The $7 million indie movie dramatically overperformed in its U.S. debut, coming in not far behind the big-budget ‘Tomb Raider’ reboot and beating ‘A Wrinkle in Time’ and ‘Love, Simon’ in a surprise upset.
VIDEO: Spotlight on Dennis Quaid, who plays the father of Bart Millard, lead singer for the Christian band MercyMe in the indie film ‘I Can Only Imagine.’
In 2014, faith-based films made headlines at the U.S. box office, prompting pundits to declare it the “Year of the Bible.” God’s Not Dead, for example, earned $61.7 million against a $2 million budget, while Heaven is for Real soared to $91.4 million against a $12 million budget.
Film companies responded by flooding the market with faith-based titles, but the results were decidedly mixed between 2015 and 2017. God’s Not Dead 2 topped out at $20.8 million domestically in spring of 2016, 66 percent less than the first movie.
So when it came time for I Can Only Imagine to open in theaters on March 16, no one gave the the $7 million indie film — which tells the story behind the best-selling Christian song of all time — much thought. (Tracking services suggested the Roadside Attractions and Lionsgate release would come in at $2 million-$4 million.)
That is, until I Can Only Imagine dramatically overperformed in opening to $17.1 million from 1,629 theaters, upstaging the glory that was expected to have belonged to Warner Bros. and MGM’s big-budget Tomb Raider reboot, which launched to a muted $23.6 million. And I Can Only Imagine handily beat the $11.8 million opening of Fox 2000’s YA adaptation Love, Simon — the first film from a major Hollywood studio featuring a gay teen protagonist — as well as the second weekend of Disney’s A Wrinkle in Time ($16.3 million) in a surprise upset.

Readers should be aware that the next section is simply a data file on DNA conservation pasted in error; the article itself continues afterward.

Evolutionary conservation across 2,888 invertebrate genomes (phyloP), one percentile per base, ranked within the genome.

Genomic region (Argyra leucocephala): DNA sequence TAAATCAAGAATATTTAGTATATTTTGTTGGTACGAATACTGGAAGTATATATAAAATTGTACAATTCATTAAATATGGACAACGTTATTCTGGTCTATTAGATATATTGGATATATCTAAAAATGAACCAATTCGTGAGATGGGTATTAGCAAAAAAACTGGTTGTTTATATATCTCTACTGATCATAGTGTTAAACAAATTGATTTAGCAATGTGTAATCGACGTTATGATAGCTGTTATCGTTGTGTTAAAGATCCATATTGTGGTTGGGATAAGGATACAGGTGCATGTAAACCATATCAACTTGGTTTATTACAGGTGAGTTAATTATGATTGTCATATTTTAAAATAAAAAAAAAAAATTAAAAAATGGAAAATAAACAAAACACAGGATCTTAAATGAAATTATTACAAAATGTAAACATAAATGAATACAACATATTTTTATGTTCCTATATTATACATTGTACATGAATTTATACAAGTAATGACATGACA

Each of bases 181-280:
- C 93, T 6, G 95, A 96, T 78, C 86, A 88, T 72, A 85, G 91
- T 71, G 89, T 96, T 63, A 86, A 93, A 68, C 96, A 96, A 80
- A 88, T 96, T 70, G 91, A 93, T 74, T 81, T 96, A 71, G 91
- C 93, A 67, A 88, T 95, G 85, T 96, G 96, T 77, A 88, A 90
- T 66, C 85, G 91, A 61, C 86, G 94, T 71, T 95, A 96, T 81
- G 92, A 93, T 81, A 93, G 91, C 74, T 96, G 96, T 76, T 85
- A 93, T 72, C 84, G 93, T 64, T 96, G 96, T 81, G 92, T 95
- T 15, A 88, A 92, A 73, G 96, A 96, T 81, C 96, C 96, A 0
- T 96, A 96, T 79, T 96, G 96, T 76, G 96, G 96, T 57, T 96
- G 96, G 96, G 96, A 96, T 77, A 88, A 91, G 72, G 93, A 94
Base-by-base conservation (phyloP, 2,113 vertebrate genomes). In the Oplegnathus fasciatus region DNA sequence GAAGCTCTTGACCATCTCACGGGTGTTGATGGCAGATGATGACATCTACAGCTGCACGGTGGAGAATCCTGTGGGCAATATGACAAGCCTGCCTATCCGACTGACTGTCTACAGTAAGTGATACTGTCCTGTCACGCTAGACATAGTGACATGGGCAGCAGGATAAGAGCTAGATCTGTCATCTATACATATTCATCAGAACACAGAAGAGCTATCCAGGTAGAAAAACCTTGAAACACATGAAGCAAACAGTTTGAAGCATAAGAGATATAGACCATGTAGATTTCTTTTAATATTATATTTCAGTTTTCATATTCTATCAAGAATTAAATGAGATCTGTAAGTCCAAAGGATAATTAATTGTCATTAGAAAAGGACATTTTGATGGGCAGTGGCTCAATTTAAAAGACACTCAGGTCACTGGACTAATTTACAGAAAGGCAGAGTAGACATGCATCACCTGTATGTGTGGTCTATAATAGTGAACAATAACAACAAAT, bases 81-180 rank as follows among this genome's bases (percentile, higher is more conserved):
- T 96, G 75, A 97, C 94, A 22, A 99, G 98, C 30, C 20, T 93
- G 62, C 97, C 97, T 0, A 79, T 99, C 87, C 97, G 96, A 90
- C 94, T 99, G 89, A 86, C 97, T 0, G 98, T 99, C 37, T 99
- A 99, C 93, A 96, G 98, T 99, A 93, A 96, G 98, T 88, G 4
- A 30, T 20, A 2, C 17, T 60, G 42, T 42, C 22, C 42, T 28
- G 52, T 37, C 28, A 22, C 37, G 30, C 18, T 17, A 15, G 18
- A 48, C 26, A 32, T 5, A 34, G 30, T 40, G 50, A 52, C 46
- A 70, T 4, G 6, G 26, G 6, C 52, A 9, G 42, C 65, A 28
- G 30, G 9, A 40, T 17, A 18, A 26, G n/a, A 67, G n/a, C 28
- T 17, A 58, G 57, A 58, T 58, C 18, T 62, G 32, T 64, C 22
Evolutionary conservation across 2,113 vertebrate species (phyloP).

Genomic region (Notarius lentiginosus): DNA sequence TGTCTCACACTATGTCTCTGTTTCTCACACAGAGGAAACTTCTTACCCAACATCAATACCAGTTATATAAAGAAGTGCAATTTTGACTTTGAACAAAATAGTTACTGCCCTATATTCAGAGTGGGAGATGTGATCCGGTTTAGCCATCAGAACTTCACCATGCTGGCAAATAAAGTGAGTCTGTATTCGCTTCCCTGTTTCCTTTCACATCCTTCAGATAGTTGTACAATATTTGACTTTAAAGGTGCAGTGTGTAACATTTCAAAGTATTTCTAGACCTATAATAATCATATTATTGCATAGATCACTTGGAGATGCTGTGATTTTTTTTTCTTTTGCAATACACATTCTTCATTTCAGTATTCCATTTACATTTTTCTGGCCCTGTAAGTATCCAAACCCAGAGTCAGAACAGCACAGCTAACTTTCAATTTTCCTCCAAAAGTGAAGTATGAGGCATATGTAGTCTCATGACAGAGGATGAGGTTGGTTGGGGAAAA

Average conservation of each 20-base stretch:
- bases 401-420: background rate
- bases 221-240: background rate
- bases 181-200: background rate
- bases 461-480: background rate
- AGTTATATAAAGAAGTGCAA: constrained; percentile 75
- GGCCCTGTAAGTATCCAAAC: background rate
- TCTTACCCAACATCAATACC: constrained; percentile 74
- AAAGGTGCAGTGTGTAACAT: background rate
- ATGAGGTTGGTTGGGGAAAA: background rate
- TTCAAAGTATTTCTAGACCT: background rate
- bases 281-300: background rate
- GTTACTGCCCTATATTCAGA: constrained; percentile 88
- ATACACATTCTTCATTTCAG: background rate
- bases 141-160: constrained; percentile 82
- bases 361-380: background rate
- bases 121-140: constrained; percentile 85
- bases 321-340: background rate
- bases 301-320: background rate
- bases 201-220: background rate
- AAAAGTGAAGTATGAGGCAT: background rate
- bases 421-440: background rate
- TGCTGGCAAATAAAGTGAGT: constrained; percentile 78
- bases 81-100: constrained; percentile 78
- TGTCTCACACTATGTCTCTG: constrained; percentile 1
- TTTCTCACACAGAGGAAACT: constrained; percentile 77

The good news continued on Monday. I Can Only Imagine earned an estimated $1.7 million, almost as much as Tomb Raider ($1.8 million), and not that far behind Black Panther ($2.2 million). On Friday, the movie will be playing in a total of 2,230 theaters.
“It definitely shows that if you build a good movie, this audience will come out,” says Roadside co-president Howard Cohen, noting that I Can Only Imagine is Roadside’s biggest opening in history. Roadside partnered with Lionsgate in acquiring the U.S. rights to the movie after it was completed.
The film stars J. Michael Finley as the real-life Bart Millard, the lead singer of the Christian band MercyMe who wrote “I Can Only Imagine.” The song recounts Millard’s relationship with his once-abusive father, played in the film by by Dennis Quaid, and ponders what it would be like to be in heaven standing before God. “I Can Only Imagine” was first issued as a track on MercyMe’s 1999 album, The Worship Project, then recorded for the 2001 album, Almost There.
This article continues at [Hollywood Reporter] Box Office: ‘I Can Only Imagine’ Revives Faith-Based Genre